YOU ARE HERE: LAT HomeCollections


Ovation's growth may be worthy of applause

The independent channel focusing on arts and culture has gone from being available in 5 million homes in 2007 to about 42 million now. It's determined to prove that such high-toned fare has a future on TV.

August 24, 2010|Meg James, Los Angeles Times

Television may be a vast wasteland, but for the last four years a group of investors has been working to establish an oasis for Ovation, an independent channel devoted to art and contemporary culture.

It's not easy being a little guy in a land of media giants, lacking leverage and deep pockets. But the Santa Monica-based Ovation has notched impressive gains and is attempting to prove that an arts channel can thrive on TV.

Available in only 5 million homes in 2007, the channel now can be seen in about 42 million homes, or nearly half of all cable and satellite households in the country. Ovation also has bolstered its roster of advertisers — including such marquee companies as Chase Bank, Wal-Mart, Acura and Subaru — and this year the channel swung into the black.

"We are here to build a profitable arts channel. It can be done," said Charles Segars, a longtime television programmer who is chief executive of Ovation. "The arts have never failed in America, and a whole new generation of artists is formed every day."

Most cable channels long ago consolidated into the hands of the major players. Only a few independents remain, including the Hallmark Channel, Current TV, the Tennis Channel, the Gospel Music Channel, the Africa Channel and ReelzChannel, owned by Hubbard Media Group, a family firm that was an early investor in DirecTV and is the controlling shareholder of Ovation.

"The track record of true independents has not been very good," said Ken Solomon, chairman of Ovation, an investor and an architect of the 2006 acquisition of the channel by its current owners for about $55 million. "There are carcasses lining the side of the road to success. We know that distributors — and advertisers — have to see the value of our programming."

In the early days of cable there were ambitious attempts to create a window into fine arts — symphony, ballet and opera — with the now-defunct Alpha Repertory Television Service and the CBS Cable channel. Next came Arts & Entertainment and Bravo, two networks that eventually abandoned their high-toned missions to chase a broader audience with shows featuring tacky housewives, a bounty hunter named Dog and Gene Simmons, the fire-exhaling rocker in KISS.

Cable operators were initially skeptical that Ovation could remain true to its mission, Solomon said. "There has been a history of leveraging this notion of servicing the creative arts community, only to have companies radically diversify away from their original concept," he said. "It took a lot of hard work and assurances, both morally and contractually, that we really do believe in this category and that we are in it for the long term."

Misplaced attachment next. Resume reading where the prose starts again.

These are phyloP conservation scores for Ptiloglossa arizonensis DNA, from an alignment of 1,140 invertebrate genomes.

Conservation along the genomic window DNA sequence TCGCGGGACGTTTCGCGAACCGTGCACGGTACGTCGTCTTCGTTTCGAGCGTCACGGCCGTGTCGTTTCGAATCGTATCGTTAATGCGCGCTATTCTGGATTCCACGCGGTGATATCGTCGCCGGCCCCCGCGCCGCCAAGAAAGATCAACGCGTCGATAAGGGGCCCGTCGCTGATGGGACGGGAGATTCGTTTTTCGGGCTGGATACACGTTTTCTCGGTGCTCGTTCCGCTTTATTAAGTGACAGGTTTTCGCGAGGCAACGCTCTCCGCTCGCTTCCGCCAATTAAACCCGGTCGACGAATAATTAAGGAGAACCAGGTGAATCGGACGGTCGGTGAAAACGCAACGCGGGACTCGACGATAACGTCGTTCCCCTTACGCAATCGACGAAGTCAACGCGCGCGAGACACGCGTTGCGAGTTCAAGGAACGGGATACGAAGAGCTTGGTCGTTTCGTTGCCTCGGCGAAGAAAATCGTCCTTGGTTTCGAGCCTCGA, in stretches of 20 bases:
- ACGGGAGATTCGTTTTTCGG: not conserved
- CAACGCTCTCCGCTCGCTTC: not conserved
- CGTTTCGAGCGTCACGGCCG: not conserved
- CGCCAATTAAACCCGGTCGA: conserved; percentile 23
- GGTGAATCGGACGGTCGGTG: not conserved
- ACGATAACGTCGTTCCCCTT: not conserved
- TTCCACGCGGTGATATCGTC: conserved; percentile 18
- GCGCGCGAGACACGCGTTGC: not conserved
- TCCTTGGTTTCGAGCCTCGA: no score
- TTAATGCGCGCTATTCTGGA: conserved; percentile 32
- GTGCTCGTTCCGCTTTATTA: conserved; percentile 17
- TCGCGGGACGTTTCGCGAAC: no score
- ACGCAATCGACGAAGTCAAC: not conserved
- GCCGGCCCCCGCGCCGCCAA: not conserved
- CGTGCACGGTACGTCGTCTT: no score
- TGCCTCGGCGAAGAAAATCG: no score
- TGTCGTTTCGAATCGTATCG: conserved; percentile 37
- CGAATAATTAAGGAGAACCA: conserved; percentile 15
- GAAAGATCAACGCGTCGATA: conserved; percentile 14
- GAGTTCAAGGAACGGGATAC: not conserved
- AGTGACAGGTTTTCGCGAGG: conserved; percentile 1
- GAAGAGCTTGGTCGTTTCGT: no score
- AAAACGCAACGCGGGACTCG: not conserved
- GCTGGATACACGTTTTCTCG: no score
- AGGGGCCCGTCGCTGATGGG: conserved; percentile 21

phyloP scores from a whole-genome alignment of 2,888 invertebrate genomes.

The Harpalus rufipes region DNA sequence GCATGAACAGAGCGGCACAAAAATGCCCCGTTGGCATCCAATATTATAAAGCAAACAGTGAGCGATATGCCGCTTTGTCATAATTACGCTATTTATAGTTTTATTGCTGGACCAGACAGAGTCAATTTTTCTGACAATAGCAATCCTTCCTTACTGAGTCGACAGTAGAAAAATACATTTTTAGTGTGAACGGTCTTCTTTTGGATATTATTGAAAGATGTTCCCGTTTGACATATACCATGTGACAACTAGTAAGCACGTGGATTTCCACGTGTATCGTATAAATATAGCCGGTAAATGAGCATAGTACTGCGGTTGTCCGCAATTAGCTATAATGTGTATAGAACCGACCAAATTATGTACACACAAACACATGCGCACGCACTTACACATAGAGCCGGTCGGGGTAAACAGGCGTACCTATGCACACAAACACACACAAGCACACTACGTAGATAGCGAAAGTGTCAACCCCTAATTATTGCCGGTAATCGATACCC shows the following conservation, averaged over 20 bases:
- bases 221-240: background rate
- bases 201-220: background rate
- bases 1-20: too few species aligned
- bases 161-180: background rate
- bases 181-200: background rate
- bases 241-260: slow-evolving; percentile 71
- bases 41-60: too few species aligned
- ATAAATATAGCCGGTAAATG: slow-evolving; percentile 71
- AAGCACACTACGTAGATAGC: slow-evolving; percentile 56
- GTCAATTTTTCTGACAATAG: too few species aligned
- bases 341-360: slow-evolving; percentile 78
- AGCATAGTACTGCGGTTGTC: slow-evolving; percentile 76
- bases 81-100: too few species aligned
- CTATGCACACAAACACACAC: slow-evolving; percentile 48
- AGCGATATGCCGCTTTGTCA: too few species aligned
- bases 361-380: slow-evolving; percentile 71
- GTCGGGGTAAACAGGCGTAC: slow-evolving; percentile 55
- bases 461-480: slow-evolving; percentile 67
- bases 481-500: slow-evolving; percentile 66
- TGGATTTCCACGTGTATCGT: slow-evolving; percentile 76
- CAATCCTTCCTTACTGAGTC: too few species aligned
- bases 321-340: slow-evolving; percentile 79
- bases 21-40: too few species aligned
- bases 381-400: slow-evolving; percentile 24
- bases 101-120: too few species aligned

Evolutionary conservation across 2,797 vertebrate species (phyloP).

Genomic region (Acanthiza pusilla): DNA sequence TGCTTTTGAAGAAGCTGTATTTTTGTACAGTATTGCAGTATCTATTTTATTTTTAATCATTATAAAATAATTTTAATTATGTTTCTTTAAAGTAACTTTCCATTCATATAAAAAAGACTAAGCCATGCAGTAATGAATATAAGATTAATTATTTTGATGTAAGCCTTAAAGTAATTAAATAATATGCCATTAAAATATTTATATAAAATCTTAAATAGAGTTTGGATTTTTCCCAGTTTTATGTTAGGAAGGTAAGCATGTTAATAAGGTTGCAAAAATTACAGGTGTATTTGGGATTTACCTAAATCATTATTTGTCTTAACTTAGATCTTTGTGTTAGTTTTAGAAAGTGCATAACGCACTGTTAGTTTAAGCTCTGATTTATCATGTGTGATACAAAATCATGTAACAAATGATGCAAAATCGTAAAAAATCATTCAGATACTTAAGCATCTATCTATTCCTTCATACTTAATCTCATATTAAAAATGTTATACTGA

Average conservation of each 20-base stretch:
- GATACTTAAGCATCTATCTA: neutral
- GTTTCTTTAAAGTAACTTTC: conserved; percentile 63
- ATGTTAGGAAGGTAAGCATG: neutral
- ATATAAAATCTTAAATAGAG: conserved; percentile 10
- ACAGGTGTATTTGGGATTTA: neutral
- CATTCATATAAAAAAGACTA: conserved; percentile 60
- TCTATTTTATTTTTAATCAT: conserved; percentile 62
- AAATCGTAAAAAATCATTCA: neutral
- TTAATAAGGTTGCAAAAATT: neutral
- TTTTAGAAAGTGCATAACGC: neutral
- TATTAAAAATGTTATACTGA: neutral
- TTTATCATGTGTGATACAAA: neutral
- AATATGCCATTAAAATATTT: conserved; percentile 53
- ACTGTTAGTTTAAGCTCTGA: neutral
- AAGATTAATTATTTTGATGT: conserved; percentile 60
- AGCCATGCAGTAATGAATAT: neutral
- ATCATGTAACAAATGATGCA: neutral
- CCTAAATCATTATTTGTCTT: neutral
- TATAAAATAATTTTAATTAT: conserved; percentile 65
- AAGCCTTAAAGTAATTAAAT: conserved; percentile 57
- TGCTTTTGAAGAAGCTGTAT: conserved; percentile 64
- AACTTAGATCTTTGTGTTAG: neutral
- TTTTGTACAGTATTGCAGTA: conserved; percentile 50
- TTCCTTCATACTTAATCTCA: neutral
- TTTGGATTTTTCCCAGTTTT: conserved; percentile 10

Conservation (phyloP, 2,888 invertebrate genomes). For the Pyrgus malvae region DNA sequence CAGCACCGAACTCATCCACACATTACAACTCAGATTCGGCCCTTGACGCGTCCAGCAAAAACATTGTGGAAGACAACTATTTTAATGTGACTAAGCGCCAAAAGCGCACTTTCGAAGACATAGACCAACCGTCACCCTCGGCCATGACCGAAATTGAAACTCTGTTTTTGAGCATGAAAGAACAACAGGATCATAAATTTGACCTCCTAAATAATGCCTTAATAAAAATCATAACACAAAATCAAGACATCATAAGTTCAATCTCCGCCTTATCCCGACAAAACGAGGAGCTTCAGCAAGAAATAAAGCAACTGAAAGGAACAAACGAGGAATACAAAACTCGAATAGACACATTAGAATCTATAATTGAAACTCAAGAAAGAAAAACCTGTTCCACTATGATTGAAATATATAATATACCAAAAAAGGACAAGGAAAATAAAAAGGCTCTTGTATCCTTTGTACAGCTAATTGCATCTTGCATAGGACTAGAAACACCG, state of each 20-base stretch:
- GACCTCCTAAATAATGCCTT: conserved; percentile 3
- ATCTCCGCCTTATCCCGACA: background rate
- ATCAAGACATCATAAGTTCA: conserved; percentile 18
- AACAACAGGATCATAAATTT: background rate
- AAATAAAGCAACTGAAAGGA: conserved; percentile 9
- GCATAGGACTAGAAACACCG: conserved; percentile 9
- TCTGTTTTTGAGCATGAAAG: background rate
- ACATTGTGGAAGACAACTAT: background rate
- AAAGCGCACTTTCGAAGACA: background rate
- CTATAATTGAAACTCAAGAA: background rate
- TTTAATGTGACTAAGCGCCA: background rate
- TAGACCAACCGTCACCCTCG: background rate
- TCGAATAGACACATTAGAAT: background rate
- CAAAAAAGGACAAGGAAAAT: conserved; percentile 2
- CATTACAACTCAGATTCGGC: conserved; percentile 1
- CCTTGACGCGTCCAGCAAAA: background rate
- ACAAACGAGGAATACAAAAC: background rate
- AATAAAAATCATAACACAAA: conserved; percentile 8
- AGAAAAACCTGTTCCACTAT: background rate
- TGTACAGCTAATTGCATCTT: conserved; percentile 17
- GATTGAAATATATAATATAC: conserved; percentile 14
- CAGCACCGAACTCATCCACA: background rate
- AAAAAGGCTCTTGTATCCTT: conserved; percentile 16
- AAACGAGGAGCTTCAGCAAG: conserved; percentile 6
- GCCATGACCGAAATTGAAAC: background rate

Persuading cable operators to carry Ovation has been a challenge. Although the channel is carried by Time Warner Cable, DirecTV and the nation's largest cable company, Comcast Corp., several major providers have not signed on, including Cox Communications, which serves Orange County and San Diego.

One problem is that, because it's a stand-alone channel, Ovation doesn't have the clout to pressure cable operators to add it to their programming lineups. So it has relied on a straightforward pitch: Ovation's more thoughtful programming is a distinct alternative to the cookie-cutter channels offering movies, sports and reality shows.

"That's our advantage," said Segars, who also is an investor. "This is an audience that has been underserved."

Bowing to the realities of television in an effort to cast a wider net for viewers, however, Ovation applies a more expansive definition to the term "art." Instead of a strict diet of operas, symphonies and ballet, the channel also shows art-house films and explores photography, architecture and visual arts. It produces several original series, including "Faces of a Vanishing World," which focuses on a 19-year-old photographer who travels to Ethiopia. The channel runs documentaries, including "The Mona Lisa Curse" and "China Power: Art Now After Mao," as well as concerts and retrospectives.

If Ovation prospers, it could force a shift in the economics of television. The big profits have long come from entertaining the masses. That's why Bravo, owned by NBC Universal, ditched its art fare in favor of the likes of "The Real Housewives of New Jersey."

But now, hundreds of channels chase the same viewers. The "long tail" theory suggests that a greater number of people could be better served through dozens of niche services, such as Ovation, that provide specialized programming.

Andy Klein, president of the cable TV division of Beta Research Corp., said his group's work corroborates that view. "We have found in our surveys that some of the smaller networks, those that are not well known, often generate significant interest," Klein said. "And in many cases they have higher levels of viewer satisfaction."

Los Angeles Times Articles